The Environmental Protection Agency announced today that it has granted a waiver allowing for gasoline to be mixed with up to 15 percent ethanol for vehicles of model year 2007 and newer. Currently, only 10 percent ethanol can be blended with gasoline.
There has been an ongoing fight behind the scenes for months on the issue, with the ethanol industry arguing for high ethanol blends and others, including the oil industry, raising questions about the impact of higher ethanol blends on engines and the possibility that consumers will “misfuel’ by putting E15 in vehicles made before 2007.
In order to assuage these concerns, EPA is making efforts to properly label E15 pumps. According to a statement from the agency:
Additionally, several steps are being taken to help consumers easily identify the correct fuel for their vehicles and equipment. First, EPA is proposing E15 pump labeling requirements, including a requirement that the fuel industry specify the ethanol content of gasoline sold to retailers. There would also be a quarterly survey of retail stations to help ensure their gas pumps are properly labeled.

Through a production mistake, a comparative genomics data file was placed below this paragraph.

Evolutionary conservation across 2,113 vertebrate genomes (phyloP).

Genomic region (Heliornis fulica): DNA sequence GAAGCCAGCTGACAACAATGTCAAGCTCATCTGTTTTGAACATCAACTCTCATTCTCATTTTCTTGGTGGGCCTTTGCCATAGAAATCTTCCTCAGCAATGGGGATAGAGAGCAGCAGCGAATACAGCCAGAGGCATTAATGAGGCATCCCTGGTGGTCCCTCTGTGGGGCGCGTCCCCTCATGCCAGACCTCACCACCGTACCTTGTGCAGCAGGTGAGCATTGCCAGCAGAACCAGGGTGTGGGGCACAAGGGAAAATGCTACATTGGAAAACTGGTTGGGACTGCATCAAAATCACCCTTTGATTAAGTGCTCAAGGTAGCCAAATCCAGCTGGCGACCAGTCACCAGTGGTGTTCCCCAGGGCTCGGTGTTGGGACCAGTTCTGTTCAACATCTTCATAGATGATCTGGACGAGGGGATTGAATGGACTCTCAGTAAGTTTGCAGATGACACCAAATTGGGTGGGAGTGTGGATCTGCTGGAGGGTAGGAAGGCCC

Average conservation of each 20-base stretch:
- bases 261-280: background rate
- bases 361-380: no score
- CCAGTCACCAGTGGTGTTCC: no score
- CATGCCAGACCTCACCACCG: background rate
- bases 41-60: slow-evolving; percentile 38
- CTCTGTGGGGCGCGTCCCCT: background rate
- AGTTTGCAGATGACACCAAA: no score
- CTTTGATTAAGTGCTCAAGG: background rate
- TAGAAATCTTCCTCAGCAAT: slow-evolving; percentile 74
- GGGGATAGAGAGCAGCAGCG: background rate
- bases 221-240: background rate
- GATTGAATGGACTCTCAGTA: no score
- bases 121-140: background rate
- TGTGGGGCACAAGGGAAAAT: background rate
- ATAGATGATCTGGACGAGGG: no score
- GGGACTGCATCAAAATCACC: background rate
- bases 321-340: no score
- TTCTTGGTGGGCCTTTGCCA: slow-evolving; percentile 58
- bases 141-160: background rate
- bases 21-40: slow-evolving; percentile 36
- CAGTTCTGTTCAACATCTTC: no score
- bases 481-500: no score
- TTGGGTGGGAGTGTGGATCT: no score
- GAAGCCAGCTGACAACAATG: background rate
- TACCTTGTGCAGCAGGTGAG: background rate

EPA Administrator Lisa Jackson made her decision after reviewing testing by the Department of Energy on the impact of higher ethanol blends on engines and their impact on greenhouse gas emissions. EPA says it will make a decision on granting such a waiver on model year 2001-2007 vehicles, but it will not grant a waiver this year for vehicles made before 2001.